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Thread: The 1916 Excelsior

  1. #11
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    Sep 2005
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    A friend of mine suggested I wrap up my restoration of the 1916 Excelsior. I ended this saga before because I lost some very important parts. I never did find those parts but I was able to replace them so the job moved forward. I had planned to do a lot more descriptive narration attached to the pictures but I have now decided that Confucius was right and pictures should tell most of the story. If there is anything that readers want to know more about, I will be happy to elaborate.



    Tank with door



    Tank with door reattached



    Tank in primer

    Eric Smith
    AMCA #886

  2. #12
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    Some sheet metal parts in process.









    Eric Smith
    AMCA #886

  3. #13
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    Frame before straightening



    Frame during straightening





    Frame straightened and stripped



    Frame painted and striped

    Eric Smith
    AMCA #886

  4. #14
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    Fork straightening



    Fork stripping and prep



    Fork painting, and striping

    Eric Smith
    AMCA #886

  5. #15
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    Front fender issues





    After a lot of work the fender was straight



    Then on to paint, and striping. The decal was a brittle NOS example but it worked out okay.

    Eric Smith
    AMCA #886

  6. #16
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    I went through both wheels, dressed races, replaced balls, re-laced, and trued, and finally stripped, repainted, and re-striped. Wheels can be the most labor intensive element of an old motorcycle.



    Brakes



    Eric Smith
    AMCA #886

  7. #17
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    From talking to Gene Harper, I decided to replace all bearings, and bushings in the motor, trans, and clutch. Also a complete valve job with new valves and guides. The pistons are cast iron originals and fit a bit loose but still well within spec.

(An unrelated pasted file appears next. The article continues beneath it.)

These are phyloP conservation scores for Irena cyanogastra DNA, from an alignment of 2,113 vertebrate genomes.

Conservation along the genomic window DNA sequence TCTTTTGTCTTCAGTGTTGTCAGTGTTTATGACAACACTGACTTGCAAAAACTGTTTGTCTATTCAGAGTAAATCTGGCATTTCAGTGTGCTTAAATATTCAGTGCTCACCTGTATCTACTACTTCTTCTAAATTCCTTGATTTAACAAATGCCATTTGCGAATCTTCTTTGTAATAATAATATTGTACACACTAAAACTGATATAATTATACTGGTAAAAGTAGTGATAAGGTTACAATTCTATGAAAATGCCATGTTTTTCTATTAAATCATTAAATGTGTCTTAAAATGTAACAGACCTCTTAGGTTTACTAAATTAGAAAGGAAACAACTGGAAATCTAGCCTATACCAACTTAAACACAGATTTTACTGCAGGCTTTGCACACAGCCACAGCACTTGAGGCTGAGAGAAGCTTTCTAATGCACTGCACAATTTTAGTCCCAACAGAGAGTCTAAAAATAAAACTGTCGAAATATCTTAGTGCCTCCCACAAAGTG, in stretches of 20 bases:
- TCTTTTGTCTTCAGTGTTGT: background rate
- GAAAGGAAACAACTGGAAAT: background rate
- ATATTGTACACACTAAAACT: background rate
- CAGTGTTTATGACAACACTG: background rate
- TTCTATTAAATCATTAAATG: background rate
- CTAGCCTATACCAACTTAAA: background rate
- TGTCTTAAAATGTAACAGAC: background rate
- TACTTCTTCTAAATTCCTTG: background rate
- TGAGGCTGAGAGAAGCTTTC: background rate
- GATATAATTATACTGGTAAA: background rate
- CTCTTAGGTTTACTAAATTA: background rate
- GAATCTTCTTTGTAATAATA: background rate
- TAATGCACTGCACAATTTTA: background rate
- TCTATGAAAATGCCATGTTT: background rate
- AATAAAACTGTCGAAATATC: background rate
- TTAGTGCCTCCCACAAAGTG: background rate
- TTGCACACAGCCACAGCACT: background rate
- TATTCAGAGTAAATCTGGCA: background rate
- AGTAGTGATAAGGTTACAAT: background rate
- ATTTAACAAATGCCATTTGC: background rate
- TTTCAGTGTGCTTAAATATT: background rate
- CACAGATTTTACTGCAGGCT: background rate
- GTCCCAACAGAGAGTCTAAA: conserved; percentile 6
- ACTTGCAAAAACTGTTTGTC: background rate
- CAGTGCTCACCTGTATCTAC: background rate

Eric Smith
    AMCA #886

  8. #18
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    Sep 2005
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    Some of the miscellaneous things that came up. I had a later muffler so I had to make a reproduction of the earlier style. Again, thanks to Gene Harper for pictures and dimensions of the correct muffler. Mufflers for early motorcycles are probably the rarest parts you’ll ever try to find.





    This picture shows all the control parts layed out.





    Last edited by exeric; 09-09-2014 at 04:43 PM.
    Eric Smith
    AMCA #886

  9. #19
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    The carburetor, and intake manifold needed much attention. I trued the manifold to accept new PEEK seals.



    And made a core drill to minimize waste of the PEEK. . . Very expensive stuff.





    For whatever reason, the Schebler body I had did not perform well. Fortunately, I had a beautiful original finish body and it worked like a dream.

    Eric Smith
    AMCA #886

  10. #20
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    More miscellaneous pictures of the Ex. The first pic is of the starter sector gear. There was significant damage to the teeth so I made a new gear out of O1 tool steel.











    Eric Smith
    AMCA #886

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